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September 15, 2020

Philly COVID-19 cases fall to lowest point since start of pandemic

New study on mask use provides detailed demographic findings

Illness Coronavirus
Philly Low COVID-19 Thom Carroll/for PhillyVoice

Philadelphia's COVID-19 case counts have fallen significantly in September, continuing a downward trend that now has the city back to the early levels of new cases reported in March.

More than six months into the coronavirus pandemic, Philadelphia's progress now has the city back to the point it was at when COVID-19 cases first started surfacing, officials said Tuesday.

Health Commissioner Dr. Thomas Farley provided an encouraging snapshot of how far Philadelphia has come, noting that number of new coronavirus infections in the past week have fallen considerably.

Over the week ending on Sept. 12, Philadelphia averaged just 67 cases per day and test positivity rate of 2.6%.

"There are delays in case reporting, and those numbers are likely to increase in the next few days, but still, the average daily case count, and the percent positive is the lowest we've had since the first week of the epidemic back in March. That's really good news, a sign of real good progress, and it's a credit to all of the things the people in the city of Philadelphia have been doing to try to prevent the spread of this infection."

Philadelphia reported 84 new cases of COVID-19 on Tuesday, bringing the citywide total to 35,340 since the start of the pandemic. One new fatality was reported, increasing city's death toll to 1,771, including 877 fatalities among nursing home residents.

About one-quarter of the new cases reported this week were college-aged people, a trend that's been mirrored across the United States.

"They're the biggest source of increases in case counts across the nation," Farley said.

During Tuesday's COVID-19 briefing, Farley clarified that the ruling by a federal judge against Pennsylvania Gov. Tom Wolf's pandemic restrictions does not apply to the orders put in place in Philadelphia. The city's restrictions are not impacted by the federal ruling, which Gov. Wolf plans to appeal.

"That includes our restrictions on restaurants, our limits on activities in other settings and our limits on gatherings," Farley said. "Nothing is going to change in the city of Philadelphia as a result of that court ruling."

Philadelphia did, on Monday, increase its outdoor gathering limit from 50 to 150 people, citing all of the improvements in recent weeks. Masks and social distancing are still necessary.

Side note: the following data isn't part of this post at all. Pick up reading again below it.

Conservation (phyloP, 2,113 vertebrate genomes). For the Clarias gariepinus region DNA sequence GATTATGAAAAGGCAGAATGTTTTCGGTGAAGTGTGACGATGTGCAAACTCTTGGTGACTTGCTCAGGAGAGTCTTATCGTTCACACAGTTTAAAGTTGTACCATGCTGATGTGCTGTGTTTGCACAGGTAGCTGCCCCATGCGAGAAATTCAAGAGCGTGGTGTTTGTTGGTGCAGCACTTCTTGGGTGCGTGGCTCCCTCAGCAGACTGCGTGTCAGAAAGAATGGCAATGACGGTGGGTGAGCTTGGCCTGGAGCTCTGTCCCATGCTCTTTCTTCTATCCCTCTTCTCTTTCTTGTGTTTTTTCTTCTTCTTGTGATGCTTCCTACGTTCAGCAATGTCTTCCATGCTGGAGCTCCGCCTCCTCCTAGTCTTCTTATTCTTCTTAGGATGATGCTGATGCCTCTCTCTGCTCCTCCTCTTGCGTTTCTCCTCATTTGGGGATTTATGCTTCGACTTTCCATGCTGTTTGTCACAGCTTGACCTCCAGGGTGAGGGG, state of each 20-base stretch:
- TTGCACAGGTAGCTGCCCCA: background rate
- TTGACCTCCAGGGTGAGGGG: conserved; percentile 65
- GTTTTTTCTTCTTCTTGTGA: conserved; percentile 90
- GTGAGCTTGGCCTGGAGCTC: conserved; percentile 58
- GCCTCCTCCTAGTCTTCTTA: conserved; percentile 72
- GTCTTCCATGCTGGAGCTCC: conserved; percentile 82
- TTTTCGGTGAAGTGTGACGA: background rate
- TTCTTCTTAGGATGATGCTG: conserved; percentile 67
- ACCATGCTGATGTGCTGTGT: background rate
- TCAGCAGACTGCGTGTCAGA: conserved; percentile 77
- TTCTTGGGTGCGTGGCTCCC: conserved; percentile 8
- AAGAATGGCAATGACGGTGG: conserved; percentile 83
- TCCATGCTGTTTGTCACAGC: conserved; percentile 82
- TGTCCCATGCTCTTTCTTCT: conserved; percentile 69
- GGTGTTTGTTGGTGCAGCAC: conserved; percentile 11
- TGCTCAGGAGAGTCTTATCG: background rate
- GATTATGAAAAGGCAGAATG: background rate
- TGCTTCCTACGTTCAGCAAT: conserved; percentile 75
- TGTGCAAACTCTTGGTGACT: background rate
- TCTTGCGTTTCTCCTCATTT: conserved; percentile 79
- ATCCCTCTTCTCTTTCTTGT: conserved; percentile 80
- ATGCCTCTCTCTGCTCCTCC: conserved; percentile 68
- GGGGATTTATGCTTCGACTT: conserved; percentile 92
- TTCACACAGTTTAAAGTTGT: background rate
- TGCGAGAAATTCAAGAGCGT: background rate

The city's observations about mask use in Philadelphia continue to show a high level of compliance.

The health department's data show that in the past week, 85% of city residents leaving retail stores wore face masks. Those numbers have fluctuated as high as 96%, but they remain strong. Among people who were outdoors in commercial areas, about 69% of people were observed wearing masks in the last week.

Those percentages include any mask use at all, even if people are wearing them incorrectly, Farley said.

An independent research group recently completed its own outdoor observations in Philadelphia during the month of August, releasing its findings on Tuesday.

The researchers observed about 4,600 people on commercial streets, neighborhood parks and playgrounds in Philadelphia to paint a more complete picture of mask use.

• Commercial streets: 72% of Philadelphians wore face masks, but only 52% wore them correctly, covering both the mouth and nose.

• Parks: 56% of park visitors wore face masks

• Playgrounds: 36% of people wore face masks.

The researchers also looked at demographic factors, including age, race, locations and sex. Younger people were less likely to wear masks than older people, and men (54%) were less likely to wear masks than women (67%).

By race, white residents wore masks 61% of the time, Black residents wore masks 56% of the time and 48% of Hispanics wore masks.

A full breakdown of the mask use statistics in the city is available in the study's published findings.

"Most Philadelphians are doing the right thing most of the time, but we all need to wear masks more regularly and we need to wear masks more consistently, even when we're outdoors near others," Farley said.

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